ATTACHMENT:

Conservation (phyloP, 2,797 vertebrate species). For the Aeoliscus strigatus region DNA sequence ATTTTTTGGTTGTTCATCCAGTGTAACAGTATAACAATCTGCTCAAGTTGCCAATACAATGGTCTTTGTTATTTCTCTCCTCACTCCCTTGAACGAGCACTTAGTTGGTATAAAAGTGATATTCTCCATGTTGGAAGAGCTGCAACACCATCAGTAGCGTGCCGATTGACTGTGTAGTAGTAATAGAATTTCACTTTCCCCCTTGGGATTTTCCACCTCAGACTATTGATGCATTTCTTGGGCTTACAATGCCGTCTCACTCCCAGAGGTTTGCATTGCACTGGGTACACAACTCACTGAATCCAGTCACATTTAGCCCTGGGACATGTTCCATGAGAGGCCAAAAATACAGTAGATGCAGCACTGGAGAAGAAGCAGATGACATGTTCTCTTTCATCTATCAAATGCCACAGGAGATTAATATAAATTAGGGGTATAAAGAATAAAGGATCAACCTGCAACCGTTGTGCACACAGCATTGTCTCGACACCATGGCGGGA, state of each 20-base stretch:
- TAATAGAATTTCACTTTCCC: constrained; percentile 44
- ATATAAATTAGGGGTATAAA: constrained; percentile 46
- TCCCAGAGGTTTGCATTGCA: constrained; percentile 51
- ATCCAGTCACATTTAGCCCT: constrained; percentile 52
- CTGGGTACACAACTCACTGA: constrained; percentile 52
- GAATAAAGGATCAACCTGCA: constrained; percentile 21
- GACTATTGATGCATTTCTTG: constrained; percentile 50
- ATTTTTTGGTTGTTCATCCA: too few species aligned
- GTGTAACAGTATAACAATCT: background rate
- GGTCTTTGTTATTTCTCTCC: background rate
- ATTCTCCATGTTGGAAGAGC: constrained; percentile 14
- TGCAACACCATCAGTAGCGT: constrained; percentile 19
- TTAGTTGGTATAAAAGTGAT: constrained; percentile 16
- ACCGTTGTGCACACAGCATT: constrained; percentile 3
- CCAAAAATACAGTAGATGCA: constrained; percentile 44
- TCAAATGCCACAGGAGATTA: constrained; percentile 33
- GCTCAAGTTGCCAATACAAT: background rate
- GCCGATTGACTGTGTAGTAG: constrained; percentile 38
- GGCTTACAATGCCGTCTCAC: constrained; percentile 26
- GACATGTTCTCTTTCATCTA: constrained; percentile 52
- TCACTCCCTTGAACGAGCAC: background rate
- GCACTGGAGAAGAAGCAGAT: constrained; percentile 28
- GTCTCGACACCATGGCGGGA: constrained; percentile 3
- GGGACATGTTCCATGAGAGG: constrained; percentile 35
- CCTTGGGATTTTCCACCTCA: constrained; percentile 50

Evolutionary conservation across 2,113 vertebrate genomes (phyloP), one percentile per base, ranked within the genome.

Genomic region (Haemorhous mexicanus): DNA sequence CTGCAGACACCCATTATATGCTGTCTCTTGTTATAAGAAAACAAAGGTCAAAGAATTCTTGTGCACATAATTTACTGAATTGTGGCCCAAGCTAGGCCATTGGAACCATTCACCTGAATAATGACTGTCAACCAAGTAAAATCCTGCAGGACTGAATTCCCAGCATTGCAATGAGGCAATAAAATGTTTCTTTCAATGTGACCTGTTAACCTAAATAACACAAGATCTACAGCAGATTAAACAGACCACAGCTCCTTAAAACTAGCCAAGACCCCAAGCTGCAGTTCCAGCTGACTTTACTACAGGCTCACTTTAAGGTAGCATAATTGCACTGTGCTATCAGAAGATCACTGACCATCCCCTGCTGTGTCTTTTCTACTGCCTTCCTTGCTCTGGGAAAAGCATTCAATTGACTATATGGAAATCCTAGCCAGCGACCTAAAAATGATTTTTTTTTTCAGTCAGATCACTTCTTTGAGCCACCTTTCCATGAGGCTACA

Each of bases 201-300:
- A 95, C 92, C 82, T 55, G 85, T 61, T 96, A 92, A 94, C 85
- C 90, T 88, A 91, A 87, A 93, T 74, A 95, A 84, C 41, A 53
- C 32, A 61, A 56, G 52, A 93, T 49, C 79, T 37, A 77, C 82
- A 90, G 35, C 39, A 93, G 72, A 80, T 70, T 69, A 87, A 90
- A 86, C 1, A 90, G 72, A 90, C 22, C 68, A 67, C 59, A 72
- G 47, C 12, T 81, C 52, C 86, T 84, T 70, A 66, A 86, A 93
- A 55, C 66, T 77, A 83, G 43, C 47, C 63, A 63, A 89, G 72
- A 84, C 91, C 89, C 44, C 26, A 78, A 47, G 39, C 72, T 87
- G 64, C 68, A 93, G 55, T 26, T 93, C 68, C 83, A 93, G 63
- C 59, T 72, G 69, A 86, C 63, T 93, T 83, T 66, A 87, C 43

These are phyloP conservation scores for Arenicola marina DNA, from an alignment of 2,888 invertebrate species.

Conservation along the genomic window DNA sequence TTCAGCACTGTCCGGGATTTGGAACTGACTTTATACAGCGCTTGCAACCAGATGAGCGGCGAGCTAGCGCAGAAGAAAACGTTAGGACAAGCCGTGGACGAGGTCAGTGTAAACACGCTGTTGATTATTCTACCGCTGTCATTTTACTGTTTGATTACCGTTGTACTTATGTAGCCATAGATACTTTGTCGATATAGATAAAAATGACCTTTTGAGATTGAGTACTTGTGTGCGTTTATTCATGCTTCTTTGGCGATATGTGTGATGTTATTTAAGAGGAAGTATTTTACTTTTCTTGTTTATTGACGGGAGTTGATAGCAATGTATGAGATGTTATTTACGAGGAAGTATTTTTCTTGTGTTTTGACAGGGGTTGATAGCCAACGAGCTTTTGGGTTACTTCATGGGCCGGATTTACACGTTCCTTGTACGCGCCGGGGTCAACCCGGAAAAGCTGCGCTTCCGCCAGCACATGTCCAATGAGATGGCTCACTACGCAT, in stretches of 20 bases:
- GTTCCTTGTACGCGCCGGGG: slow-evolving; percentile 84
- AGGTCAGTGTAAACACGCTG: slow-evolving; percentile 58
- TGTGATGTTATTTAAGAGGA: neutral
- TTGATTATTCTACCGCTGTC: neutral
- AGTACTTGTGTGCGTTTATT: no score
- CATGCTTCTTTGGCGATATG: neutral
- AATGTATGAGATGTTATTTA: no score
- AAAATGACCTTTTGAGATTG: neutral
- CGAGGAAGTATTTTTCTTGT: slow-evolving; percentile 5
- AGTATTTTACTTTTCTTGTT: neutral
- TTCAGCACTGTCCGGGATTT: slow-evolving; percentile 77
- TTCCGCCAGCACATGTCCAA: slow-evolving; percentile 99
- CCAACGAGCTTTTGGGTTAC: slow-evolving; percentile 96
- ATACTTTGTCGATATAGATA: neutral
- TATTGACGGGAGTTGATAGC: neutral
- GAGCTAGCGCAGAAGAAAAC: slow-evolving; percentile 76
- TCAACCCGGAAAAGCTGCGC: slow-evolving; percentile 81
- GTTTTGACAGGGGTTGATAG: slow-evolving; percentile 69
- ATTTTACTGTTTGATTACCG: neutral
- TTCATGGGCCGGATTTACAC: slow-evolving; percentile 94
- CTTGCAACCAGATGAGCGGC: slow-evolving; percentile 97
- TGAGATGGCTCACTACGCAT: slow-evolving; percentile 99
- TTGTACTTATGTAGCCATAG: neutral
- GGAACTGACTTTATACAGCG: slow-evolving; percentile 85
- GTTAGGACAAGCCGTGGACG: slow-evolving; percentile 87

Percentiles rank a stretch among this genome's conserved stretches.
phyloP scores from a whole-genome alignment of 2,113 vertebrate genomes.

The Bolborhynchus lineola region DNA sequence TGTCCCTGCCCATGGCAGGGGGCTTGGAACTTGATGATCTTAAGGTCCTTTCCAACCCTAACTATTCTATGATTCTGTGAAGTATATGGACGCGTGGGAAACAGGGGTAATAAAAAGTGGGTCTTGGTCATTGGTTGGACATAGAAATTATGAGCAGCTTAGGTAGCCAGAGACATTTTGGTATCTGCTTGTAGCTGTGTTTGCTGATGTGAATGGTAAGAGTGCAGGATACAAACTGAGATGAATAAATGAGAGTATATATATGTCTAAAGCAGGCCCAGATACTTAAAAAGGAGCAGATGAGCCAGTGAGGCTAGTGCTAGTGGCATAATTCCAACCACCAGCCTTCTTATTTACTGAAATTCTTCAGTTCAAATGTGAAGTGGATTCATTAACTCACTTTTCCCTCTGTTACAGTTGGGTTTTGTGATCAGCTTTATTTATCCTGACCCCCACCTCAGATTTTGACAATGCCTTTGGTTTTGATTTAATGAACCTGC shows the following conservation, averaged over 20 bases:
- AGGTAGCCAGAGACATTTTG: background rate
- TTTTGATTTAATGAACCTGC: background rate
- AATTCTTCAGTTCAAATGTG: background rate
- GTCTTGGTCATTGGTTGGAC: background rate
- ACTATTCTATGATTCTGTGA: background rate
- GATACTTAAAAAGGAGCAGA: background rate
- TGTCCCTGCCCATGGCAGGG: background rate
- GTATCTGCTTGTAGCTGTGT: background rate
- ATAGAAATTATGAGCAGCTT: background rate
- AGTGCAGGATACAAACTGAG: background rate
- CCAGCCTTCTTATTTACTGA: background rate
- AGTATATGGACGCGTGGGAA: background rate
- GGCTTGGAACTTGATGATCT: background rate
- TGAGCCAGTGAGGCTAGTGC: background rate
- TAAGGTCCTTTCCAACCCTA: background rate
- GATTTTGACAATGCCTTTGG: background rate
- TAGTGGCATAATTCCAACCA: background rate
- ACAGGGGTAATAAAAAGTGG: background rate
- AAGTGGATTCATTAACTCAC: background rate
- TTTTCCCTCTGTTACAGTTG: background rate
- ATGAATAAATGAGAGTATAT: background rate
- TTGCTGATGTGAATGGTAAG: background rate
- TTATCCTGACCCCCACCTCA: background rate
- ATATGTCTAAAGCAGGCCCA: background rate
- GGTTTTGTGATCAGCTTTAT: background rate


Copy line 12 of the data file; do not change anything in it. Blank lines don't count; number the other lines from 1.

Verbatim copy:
- ATTCTCCATGTTGGAAGAGC: constrained; percentile 14